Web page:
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  • Poster presentation
  • Open Access

Long-term survival for ICU patients with acute kidney injury

  • 1,
  • 2,
  • 1,
  • 3,
  • 1,
  • 1 and
  • 2
Critical Care201216 (Suppl 1) :P376

https://doi.org/10.1186/cc10983

  • Published:

Keywords

  • Acute Kidney Injury
  • Sequential Organ Failure Assessment
  • Sequential Organ Failure Assessment Score
  • Clinical Applicability
  • Acute Kidney Injury Network

Introduction

A recently published study [1] validated the criteria used in the Acute Kidney Injury Network (AKIN) definitions [2] of the three stages of acute kidney injury (AKI) using in-hospital mortality. In the present study, we validate the clinical applicability of the AKIN classifications through long-term survival analysis of AKI patients.

Methods

From over 17,000 adult ICU patients in the MIMIC II database [3, 4] (V2.5), we excluded patients having end-stage renal disease and those with insufficient data and determined AKI stages for each patient. Multivariate Cox regression was used to determine hazard ratios (HRs) for 2-year survival, controlling for: age, sex, nonrenal Sequential Organ Failure Assessment (SOFA) score and selected co-morbidities.

Results

Among the final cohort of 14,525 patients, 43% had no AKI and 39%, 14% and 4% developed AKI 1, 2 and 3 respectively. The results of the regression analysis show that AKI 1 (HR 1.12, P < 0.05), AKI 2 (HR 1.10, P = 0.05) and AKI 3 (HR 1.64, P < 0.001) were significantly associated with increased 2-year mortality. In addition, age (HR 1.04, P < 0.001), gender (M) (HR 0.93, P < 0.05), nonrenal SOFA score (HR 1.05, P < 0.001) and all co-morbidities were significant predictors. Adjusted and unadjusted Kaplan-Meier curves for patients with AKI 3 are remarkably different from each other, suggesting that in these most severely ill patients AKI is only one aspect of their illness.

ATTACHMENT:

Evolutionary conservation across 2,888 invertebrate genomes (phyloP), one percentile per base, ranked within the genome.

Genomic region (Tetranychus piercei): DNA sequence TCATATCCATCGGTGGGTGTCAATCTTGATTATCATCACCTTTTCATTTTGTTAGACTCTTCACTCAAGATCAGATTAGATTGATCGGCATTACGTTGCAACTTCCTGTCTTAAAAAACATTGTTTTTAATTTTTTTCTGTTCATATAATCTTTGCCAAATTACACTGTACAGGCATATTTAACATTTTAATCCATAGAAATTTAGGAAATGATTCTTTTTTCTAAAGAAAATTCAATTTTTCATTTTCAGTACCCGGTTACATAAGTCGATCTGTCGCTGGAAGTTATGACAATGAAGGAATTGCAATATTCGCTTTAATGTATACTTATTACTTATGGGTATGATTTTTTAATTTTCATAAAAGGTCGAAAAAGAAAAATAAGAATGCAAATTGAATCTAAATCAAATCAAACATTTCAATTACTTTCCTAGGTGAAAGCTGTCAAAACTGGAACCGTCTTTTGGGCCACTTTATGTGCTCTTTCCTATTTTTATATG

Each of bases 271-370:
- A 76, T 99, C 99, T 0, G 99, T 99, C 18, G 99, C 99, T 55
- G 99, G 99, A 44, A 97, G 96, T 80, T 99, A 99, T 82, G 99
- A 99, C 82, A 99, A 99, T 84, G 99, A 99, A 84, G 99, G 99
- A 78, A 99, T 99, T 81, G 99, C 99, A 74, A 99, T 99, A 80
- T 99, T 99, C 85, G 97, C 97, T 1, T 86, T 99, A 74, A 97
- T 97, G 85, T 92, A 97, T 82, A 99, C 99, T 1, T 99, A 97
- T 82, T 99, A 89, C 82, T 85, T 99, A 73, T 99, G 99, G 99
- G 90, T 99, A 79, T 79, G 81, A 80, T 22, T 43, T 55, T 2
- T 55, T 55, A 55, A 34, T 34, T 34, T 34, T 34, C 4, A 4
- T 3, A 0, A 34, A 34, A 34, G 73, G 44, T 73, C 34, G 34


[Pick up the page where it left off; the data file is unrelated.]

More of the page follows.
Conclusion

AKI stages 1, 2 and 3 are significant indicators of 2-year mortality. The difference between AKI 1 and 2 is smaller than that between AKI 2 and 3 and it may be prudent to re-examine the criteria used to define AKI to provide better separation among the three classes.

Authors’ Affiliations

(1)
MIT, Cambridge, MA, USA
(2)
Beth Israel Deaconess Medical Center, Boston, MA, USA
(3)
Sheba Medical Center, Tel Hashomer, Israel

References

  1. Mandelbaum T, et al.: Crit Care Med. 2011, 39: 2659-2664.PubMed CentralPubMedGoogle Scholar
  2. Mehta RL, et al.: Crit Care. 2007, 11: R31. 10.1186/cc5713PubMed CentralView ArticlePubMedGoogle Scholar
  3. Saeed M, et al.: Crit Care Med. 2011, 39: 952-960. 10.1097/CCM.0b013e31820a92c6PubMed CentralView ArticlePubMedGoogle Scholar
  4. MIMIC II databases[http://physionet.org/mimic2]

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